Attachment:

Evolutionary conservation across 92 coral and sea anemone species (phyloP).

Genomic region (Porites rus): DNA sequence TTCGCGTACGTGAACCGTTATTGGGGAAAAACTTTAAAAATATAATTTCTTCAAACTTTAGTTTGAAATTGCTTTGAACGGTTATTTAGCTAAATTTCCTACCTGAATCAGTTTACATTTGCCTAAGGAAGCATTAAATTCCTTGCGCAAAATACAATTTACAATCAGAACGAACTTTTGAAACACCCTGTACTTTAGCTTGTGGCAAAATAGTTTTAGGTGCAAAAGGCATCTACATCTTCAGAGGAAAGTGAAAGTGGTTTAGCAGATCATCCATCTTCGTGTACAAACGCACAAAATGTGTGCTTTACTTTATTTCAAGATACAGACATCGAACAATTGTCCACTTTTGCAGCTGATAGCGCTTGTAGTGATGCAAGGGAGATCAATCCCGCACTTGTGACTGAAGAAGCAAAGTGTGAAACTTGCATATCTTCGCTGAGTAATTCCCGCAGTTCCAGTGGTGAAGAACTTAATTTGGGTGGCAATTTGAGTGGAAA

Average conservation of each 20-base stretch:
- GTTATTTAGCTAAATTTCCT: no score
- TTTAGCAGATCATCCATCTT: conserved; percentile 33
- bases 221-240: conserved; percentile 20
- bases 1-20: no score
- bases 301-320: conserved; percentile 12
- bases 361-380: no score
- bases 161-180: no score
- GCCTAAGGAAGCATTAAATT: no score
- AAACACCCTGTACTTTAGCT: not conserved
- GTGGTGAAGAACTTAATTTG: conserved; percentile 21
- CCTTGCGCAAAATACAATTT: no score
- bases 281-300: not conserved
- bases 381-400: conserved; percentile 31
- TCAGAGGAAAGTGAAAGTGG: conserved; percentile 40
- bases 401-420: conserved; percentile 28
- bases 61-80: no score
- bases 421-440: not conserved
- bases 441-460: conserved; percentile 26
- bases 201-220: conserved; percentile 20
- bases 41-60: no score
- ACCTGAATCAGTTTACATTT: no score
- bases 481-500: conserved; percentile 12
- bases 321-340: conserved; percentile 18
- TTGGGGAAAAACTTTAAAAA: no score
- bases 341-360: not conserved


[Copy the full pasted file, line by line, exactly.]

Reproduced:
Evolutionary conservation across 92 coral and sea anemone species (phyloP).

Genomic region (Porites rus): DNA sequence TTCGCGTACGTGAACCGTTATTGGGGAAAAACTTTAAAAATATAATTTCTTCAAACTTTAGTTTGAAATTGCTTTGAACGGTTATTTAGCTAAATTTCCTACCTGAATCAGTTTACATTTGCCTAAGGAAGCATTAAATTCCTTGCGCAAAATACAATTTACAATCAGAACGAACTTTTGAAACACCCTGTACTTTAGCTTGTGGCAAAATAGTTTTAGGTGCAAAAGGCATCTACATCTTCAGAGGAAAGTGAAAGTGGTTTAGCAGATCATCCATCTTCGTGTACAAACGCACAAAATGTGTGCTTTACTTTATTTCAAGATACAGACATCGAACAATTGTCCACTTTTGCAGCTGATAGCGCTTGTAGTGATGCAAGGGAGATCAATCCCGCACTTGTGACTGAAGAAGCAAAGTGTGAAACTTGCATATCTTCGCTGAGTAATTCCCGCAGTTCCAGTGGTGAAGAACTTAATTTGGGTGGCAATTTGAGTGGAAA

Average conservation of each 20-base stretch:
- GTTATTTAGCTAAATTTCCT: no score
- TTTAGCAGATCATCCATCTT: conserved; percentile 33
- bases 221-240: conserved; percentile 20
- bases 1-20: no score
- bases 301-320: conserved; percentile 12
- bases 361-380: no score
- bases 161-180: no score
- GCCTAAGGAAGCATTAAATT: no score
- AAACACCCTGTACTTTAGCT: not conserved
- GTGGTGAAGAACTTAATTTG: conserved; percentile 21
- CCTTGCGCAAAATACAATTT: no score
- bases 281-300: not conserved
- bases 381-400: conserved; percentile 31
- TCAGAGGAAAGTGAAAGTGG: conserved; percentile 40
- bases 401-420: conserved; percentile 28
- bases 61-80: no score
- bases 421-440: not conserved
- bases 441-460: conserved; percentile 26
- bases 201-220: conserved; percentile 20
- bases 41-60: no score
- ACCTGAATCAGTTTACATTT: no score
- bases 481-500: conserved; percentile 12
- bases 321-340: conserved; percentile 18
- TTGGGGAAAAACTTTAAAAA: no score
- bases 341-360: not conserved